Representatives of grassroots immigration reform organizations from twelve states met in Chicago April 3, 1997, to discuss goals and strategies. One of the primary challenges faced by activist groups around the country is education, the delegates agreed. Except for persons located in the border states where the pressure on social services, schools, employment and culture is more evident, the American public is still largely ignorant of the severe negative consequences of the nation's present immigration policies.
The polls show that the vast majority of Americans favor reducing immigration, but only about 25 percent of the public ranks excessive immigration as a primary concern. Ironically, none of the issues that are rated above immigration - education, income inequality, crime, the environment, etc. - can be successfully resolved unless immigration is reduced to a sustainable level.
Assuming that the federal government could successfully close down illegal immigration, just what level of legal immigration could be construed as "sustainable" was the subject of much debate at the meeting. The majority of the conferees argued for a goal of 100,000 per year. The optimum number that some representatives could accept was 300,000, and these figures cover all categories including refugees and asylum-seekers. Even 300,000, which is somewhere near the long-term average, is far below the present level of 1.2 to 1.5 million legal and illegal immigrants entering the U.S. each year.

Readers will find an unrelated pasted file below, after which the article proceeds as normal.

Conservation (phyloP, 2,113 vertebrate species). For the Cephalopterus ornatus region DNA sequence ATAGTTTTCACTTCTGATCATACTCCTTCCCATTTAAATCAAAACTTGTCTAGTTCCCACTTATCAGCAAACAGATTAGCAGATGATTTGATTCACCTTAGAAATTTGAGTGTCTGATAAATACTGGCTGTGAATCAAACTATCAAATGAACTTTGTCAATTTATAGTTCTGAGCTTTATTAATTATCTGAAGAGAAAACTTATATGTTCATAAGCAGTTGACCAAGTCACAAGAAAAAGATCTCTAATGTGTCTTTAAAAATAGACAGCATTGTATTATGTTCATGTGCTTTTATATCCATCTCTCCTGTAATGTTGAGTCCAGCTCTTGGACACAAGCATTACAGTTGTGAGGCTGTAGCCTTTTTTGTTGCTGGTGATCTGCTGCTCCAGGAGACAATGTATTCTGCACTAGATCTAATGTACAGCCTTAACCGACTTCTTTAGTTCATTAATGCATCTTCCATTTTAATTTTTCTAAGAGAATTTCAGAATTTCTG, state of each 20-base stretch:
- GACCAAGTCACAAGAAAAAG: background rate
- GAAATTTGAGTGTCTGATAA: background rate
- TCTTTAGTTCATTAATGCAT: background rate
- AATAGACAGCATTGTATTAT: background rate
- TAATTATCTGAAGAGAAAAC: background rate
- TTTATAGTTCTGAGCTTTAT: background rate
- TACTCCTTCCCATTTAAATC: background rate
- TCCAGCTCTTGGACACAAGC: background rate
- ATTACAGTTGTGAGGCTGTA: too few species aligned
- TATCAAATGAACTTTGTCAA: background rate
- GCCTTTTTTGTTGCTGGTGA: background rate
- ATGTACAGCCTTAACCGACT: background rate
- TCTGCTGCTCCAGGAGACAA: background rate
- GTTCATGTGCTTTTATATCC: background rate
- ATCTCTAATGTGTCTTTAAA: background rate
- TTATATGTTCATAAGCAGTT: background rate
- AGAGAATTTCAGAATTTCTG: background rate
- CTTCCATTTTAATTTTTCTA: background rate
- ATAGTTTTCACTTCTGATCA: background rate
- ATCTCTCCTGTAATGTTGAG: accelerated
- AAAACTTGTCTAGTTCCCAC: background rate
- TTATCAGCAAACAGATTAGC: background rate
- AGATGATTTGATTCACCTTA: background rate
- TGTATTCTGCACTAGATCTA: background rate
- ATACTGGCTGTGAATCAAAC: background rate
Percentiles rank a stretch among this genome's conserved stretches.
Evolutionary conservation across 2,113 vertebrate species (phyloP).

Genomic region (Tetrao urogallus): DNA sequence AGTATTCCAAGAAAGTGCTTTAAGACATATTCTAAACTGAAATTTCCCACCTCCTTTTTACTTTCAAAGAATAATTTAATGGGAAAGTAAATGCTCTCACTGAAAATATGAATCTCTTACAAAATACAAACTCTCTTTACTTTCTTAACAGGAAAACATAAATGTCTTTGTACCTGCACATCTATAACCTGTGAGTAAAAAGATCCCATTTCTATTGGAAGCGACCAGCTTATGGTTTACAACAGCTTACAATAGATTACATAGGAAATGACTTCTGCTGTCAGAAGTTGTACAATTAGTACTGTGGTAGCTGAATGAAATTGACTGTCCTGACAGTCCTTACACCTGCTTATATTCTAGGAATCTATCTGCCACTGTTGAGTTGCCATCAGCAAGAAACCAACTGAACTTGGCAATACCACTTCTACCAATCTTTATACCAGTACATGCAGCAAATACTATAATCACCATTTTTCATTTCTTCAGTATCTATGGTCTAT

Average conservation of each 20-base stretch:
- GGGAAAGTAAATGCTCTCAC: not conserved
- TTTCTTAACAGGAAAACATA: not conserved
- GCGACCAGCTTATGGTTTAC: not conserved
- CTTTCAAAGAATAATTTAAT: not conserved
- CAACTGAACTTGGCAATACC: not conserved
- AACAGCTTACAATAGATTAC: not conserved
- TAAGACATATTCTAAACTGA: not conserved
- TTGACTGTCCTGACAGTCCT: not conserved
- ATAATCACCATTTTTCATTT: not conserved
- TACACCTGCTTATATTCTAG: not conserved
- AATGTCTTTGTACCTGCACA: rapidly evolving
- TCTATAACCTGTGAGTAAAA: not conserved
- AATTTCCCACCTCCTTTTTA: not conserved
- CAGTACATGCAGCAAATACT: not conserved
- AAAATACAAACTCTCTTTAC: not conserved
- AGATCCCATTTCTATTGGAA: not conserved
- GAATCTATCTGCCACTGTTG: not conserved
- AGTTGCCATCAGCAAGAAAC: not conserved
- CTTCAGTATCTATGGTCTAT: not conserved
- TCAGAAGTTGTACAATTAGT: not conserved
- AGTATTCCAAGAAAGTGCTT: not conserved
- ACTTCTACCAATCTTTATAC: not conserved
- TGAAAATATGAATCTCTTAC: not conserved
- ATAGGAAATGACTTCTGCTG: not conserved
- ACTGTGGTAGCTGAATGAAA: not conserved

In addition to the adoption of this suggested cap, several other goals were generally endorsed by the conference participants
* implementation of significant employer sanctions and a work-eligibility verification system to halt the continued invasion of illegals.